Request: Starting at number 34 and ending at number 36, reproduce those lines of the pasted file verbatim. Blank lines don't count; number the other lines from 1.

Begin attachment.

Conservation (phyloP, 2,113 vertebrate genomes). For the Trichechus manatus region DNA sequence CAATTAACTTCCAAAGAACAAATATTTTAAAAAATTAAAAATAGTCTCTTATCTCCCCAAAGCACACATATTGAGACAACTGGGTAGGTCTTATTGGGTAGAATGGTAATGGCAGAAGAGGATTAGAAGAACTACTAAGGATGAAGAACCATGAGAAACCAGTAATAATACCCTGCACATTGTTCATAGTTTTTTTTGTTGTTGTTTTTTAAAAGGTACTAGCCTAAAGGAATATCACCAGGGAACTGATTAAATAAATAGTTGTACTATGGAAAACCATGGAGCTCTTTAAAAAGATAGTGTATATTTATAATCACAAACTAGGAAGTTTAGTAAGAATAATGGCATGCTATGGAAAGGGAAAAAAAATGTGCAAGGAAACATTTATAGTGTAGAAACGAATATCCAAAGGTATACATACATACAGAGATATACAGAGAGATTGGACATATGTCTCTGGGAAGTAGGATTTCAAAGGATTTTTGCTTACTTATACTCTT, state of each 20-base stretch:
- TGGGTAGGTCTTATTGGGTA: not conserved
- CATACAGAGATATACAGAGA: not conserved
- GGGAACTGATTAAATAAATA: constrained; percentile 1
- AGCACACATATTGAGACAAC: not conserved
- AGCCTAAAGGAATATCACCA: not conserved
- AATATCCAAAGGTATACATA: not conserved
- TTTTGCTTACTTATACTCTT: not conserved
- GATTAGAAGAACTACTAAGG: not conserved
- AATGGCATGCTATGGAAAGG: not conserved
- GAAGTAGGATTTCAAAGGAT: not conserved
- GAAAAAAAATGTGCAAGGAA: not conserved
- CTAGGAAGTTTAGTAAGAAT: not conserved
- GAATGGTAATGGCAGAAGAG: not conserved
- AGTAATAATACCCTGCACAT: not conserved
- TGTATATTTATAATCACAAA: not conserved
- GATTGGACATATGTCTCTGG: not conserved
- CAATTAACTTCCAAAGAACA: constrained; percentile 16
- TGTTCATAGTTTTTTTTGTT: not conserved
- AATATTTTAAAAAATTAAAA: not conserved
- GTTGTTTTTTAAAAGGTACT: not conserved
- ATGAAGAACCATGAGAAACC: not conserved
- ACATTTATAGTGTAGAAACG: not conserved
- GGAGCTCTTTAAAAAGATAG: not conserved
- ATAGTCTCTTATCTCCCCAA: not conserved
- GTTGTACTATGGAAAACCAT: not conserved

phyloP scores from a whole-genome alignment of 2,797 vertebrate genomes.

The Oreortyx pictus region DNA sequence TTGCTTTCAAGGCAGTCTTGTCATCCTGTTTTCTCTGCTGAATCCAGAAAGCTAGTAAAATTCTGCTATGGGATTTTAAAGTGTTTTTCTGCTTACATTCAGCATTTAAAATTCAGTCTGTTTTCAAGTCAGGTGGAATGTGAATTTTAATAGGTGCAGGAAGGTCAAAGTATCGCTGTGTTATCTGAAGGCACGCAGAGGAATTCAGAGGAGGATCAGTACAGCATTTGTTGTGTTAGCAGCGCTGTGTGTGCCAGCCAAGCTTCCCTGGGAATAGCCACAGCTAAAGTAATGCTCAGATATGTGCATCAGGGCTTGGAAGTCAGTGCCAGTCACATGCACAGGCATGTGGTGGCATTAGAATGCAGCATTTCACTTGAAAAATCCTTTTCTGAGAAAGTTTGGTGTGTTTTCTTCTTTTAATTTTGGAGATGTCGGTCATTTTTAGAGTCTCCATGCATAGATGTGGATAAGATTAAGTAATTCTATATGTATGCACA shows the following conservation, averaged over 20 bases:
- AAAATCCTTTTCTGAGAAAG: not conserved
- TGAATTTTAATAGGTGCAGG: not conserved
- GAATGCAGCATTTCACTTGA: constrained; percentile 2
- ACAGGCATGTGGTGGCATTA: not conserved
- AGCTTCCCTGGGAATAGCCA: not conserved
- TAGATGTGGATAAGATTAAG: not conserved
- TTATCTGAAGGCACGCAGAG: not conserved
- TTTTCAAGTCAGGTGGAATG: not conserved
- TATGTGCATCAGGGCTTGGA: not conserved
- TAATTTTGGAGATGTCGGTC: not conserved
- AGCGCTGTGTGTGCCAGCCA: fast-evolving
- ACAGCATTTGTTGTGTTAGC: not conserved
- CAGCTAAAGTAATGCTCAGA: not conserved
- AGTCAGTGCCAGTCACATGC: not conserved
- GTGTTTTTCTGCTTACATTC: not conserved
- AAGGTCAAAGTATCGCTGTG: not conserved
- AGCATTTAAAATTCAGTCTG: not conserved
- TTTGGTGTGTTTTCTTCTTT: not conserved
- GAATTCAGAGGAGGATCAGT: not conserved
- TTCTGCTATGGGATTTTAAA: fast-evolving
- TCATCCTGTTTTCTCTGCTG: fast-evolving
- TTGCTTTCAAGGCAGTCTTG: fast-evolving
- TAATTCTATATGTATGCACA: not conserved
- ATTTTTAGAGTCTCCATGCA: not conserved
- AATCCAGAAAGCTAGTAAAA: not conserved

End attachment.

- TAGATGTGGATAAGATTAAG: not conserved
- TTATCTGAAGGCACGCAGAG: not conserved
- TTTTCAAGTCAGGTGGAATG: not conserved